GoJIL Vol. 2, No. 2 (2010)
Complementarity After Kampala: Capacity Building and the ICC’s Legal Tools
Morten Bergsmo, Olympia Bekou & Annika Jones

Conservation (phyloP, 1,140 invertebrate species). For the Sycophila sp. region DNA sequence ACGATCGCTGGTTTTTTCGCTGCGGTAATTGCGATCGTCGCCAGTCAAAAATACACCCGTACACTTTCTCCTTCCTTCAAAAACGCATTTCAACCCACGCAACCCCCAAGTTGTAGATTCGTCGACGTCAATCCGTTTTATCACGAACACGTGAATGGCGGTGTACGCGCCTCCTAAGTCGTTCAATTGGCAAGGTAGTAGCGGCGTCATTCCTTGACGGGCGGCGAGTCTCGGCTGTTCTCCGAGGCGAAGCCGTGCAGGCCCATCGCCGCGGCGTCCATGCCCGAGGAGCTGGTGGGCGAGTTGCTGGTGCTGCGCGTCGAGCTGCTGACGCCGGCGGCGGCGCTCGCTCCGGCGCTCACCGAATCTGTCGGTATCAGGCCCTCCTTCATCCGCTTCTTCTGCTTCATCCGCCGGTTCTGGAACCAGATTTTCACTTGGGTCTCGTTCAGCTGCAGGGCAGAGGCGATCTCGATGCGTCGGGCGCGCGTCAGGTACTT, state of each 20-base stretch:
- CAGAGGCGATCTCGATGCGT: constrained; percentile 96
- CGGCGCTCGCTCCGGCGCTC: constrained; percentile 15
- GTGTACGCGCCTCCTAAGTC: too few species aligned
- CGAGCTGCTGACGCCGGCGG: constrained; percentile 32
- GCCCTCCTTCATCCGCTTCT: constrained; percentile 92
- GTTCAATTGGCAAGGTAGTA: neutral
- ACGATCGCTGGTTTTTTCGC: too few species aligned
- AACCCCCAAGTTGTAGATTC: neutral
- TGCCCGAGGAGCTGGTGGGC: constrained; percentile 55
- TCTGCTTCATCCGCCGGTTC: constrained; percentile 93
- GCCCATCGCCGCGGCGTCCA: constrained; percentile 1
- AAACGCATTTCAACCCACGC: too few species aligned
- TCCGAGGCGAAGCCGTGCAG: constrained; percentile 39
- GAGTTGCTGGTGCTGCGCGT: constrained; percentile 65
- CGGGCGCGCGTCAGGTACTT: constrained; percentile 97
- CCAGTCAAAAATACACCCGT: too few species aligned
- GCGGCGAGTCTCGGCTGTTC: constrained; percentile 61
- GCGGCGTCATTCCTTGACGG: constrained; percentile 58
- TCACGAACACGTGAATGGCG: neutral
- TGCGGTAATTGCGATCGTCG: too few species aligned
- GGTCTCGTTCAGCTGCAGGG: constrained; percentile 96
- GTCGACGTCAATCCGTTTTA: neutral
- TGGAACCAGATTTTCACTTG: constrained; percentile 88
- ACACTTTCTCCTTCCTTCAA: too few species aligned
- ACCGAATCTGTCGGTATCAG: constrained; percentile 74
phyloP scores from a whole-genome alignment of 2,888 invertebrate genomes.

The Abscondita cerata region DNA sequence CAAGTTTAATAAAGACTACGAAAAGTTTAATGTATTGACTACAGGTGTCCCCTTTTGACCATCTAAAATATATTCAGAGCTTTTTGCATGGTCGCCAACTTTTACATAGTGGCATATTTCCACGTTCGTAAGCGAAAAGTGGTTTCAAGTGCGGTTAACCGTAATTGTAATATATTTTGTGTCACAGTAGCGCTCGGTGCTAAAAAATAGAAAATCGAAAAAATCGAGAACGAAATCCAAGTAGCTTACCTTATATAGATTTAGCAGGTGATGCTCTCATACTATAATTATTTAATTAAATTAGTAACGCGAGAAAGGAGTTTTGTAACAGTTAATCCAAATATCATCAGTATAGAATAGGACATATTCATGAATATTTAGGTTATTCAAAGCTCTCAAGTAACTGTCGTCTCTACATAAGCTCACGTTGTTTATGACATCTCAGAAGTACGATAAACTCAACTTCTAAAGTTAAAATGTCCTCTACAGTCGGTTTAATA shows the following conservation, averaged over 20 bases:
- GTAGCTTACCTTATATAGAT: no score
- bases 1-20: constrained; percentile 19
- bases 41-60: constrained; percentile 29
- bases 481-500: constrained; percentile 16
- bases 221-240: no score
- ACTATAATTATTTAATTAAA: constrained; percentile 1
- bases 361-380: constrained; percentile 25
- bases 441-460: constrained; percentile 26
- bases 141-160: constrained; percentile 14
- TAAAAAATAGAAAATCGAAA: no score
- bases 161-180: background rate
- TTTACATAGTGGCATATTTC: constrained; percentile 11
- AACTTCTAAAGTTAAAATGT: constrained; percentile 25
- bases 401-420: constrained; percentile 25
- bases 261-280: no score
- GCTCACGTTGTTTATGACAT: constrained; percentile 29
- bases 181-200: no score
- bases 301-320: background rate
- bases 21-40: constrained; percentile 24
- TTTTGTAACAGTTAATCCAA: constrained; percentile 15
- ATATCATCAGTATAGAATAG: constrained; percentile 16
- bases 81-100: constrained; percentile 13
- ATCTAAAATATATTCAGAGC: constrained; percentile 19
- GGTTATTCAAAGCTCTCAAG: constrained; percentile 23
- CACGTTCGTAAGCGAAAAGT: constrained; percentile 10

Twelve years after the creation of the first permanent International Criminal Court and eight years since the entry into force of its Statute, the first ever Review Conference took place in Kampala, Uganda. Besides successfully introducing aggression as one of the crimes under the Court’s jurisdiction and expanding the coverage for war crimes, the Review Conference provided a timely opportunity to reflect on some of the key aspects of the Court’s regime. An integral part of the Review Conference was the “stocktaking exercise”. The exercise provided a platform for the participants at the Review Conference to reflect on the successes and the failings of the ICC following the first few years of its operation and to consider measures that could be taken to enhance and strengthen the Court’s functions in the years to come. The stocktaking exercise focused on four themes: complementarity, cooperation, victims and affected communities and peace and justice. These themes represent major aspects of the ICC’s operation which will continue to warrant consideration as the Court matures as an institution. The theme of complementarity is of particular importance because of its uniqueness to the ICC. The ICC’s complementarity regime places a primary obligation on States to investigate and prosecute international crimes. It does so by limiting the jurisdiction of the ICC to situations where States are shown to be unwilling or unable genuinely to investigate and prosecute, in respect of cases of sufficient gravity to justify action by the Court. The principle of complementarity was an innovation, specifically tailored for the ICC. The Review Conference therefore provided an important opportunity to reflect on the effectiveness of the principle and steps that could be taken to strengthen it. This piece will consider the tenor of the debate concerning complementarity during the Review Conference and the emphasis that was placed on strengthening national capacity for the investigation and prosecution of core international crimes. In particular, it will highlight a significant shift in the use of the term “positive complementarity”. The term, which had originally been used to refer to the ICC’s role in the construction of national capacity, was used throughout the Review Conference to refer to the involvement of States, international organisations and civil society in strengthening justice at the national level. It will also draw attention to the efforts that were made during the Conference to identify means to put positive complementarity into practice with the hope of overcoming some of the problems that States had faced in the investigation and prosecution of serious international crimes within their national systems. The article will go on to discuss the relevance of the ICC Legal Tools Project, a unique collection of legal databases, digests and applications designed to facilitate the application of international criminal law, to the discussions that took place in Kampala. It will be concluded that the ICC’s Legal Tools provide an important means of supporting the principle of complementarity, positive or otherwise.
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